NPR from Illinois State University
Play Live Radio
Next Up:
Available On Air Stations

Rep. Brady On COVID-19 Budget Woes, Transition Of Power

Staff / WGLT
State Rep. Dan Brady, R-Bloomington, said "righting the ship" of Illinois' budget will be top priority when lawmakers return to Springfield in January.

Illinois lawmakers return to Springfield in January, staring down a change in House leadership, the economic fallout of the pandemic and unfinished business interrupted by COVID-19.

State Rep. Dan Brady, R-Bloomington, said spearheading the state’s budget woes will be of the most concern--and that the state cannot rely on the federal government to right the ship.

“We find ourselves in a situation where the governor is talking about what needs to be done. And I agree from the standpoint of cuts, belt tightening and looking within ourselves first, before there's any other talk of revenue in this state,” Brady said.

Brady said lawmakers will need to scale back to the bare bones of what state government is required to provide. He said the priorities should be public safety, education and infrastructure.

Gov. JB Pritzker has said all of those areas are at risk of budget cuts, after voters rejected the graduated income tax amendment in November.

If that's the case, Brady said lawmakers will need to tread lightly.

“Come in with more of a surgical scalpel than trying to bring a chainsaw in it,” he said. “That surgical scalpel has to look at programs and the necessity of those programs in this timeframe of which we find so many challenges. What are we getting for the amount of money we're putting out into grants into different communities and cities?”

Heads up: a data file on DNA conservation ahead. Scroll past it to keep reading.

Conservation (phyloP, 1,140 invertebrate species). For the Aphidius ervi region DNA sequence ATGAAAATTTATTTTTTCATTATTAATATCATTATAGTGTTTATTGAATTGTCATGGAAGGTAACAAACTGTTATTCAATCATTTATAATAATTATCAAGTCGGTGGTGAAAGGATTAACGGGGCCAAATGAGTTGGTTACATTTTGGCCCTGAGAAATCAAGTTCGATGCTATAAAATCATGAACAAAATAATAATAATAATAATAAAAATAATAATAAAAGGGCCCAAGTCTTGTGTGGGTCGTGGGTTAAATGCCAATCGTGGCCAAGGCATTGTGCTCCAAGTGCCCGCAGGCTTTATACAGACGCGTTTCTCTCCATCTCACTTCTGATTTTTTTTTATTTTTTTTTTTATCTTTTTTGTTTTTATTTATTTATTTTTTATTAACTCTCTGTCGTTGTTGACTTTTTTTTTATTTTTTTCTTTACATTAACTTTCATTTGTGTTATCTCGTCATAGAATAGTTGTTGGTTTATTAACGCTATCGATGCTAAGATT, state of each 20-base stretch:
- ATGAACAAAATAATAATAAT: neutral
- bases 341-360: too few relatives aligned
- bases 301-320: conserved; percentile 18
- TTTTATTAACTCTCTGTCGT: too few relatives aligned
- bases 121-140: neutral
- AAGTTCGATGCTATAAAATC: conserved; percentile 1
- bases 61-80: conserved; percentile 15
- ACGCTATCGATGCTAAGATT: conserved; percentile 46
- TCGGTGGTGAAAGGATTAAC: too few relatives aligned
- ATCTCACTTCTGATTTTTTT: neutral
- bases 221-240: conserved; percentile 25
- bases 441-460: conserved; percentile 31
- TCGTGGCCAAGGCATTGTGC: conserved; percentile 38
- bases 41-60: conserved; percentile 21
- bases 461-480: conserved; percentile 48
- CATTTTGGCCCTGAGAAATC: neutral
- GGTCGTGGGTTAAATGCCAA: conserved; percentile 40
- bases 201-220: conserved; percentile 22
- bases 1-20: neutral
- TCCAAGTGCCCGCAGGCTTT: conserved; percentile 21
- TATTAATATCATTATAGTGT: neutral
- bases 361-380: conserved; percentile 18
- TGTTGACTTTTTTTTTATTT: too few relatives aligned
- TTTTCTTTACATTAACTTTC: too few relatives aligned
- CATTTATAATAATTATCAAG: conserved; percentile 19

He said the legislature should avoid major cuts to constitutionally-mandated services by pulling out the “tentacles” state government has in areas where it doesn’t belong.

House speakership

It appears longtime House Speaker Michael Madigan could lack the necessary votes to retain the speakership when the 102nd General Assembly convenes. At least 19 Democrats have said they will not support Madigan. He needs at least 60 “yes” votes.

Brady said the fate of the speakership lies in the Democratic caucus’ hands. He said they may have to exhaust several potential candidates before landing on a replacement.

“One thing's for sure that whoever would step forward, I believe, obviously would be to the Democrats' benefit to have a unified front,” Brady said.

House Minority Leader Jim Durkin has suggested he wields more support than Madigan. Brady said he holds out little hope that position will be handed to Republicans, adding the House is going to need a unifying voice to steer it through the challenges ahead.

State GOP

Brady said state Republicans also are in a need of a change--and the party leader's decision to step down from the post presents an opportunity.

Illinois Republican Party Chairman Tim Schneider plans to leave the post after six years.

Brady said it's a welcome fresh start.

"Ideas from women who have been involved in the political process and campaigns and the Republican platform,” he said. “Minority representation, I think, would be very good. And I think those types of characteristics are going to be important.”

Brady said the party will need to diversify if it wants to thrive. He said that could help the party grow and unite around fiscal issues.

Presidential election

Brady is among the central Illinois Republicans not ready to call the election for president-elect Joe Biden.

Brady noted he pursued a recount the first time he ran for office. He said President Trump has the right to exhaust his legal options.

Brady said it's not his place to decide whether those contests are legitimate.

"I don't know that it's been proven or disproven,” he said. “I believe that people believe that the election is over and work in favor for some it didn't work in favor for others. That's common election process. But I think it's time to move on."

Brady said once the courts have weighed in, he's all for a peaceful transfer of power.

He said the next administration will need to be thoughtful about restoring public trust in the election process.

There's no subscription fee to listen or read our stories. Everyone can access this essential public service thanks to community support. Donate now, and help fund your public media.

Dana Vollmer is a reporter with WGLT. Dana previously covered the state Capitol for NPR Illinois and Peoria for WCBU.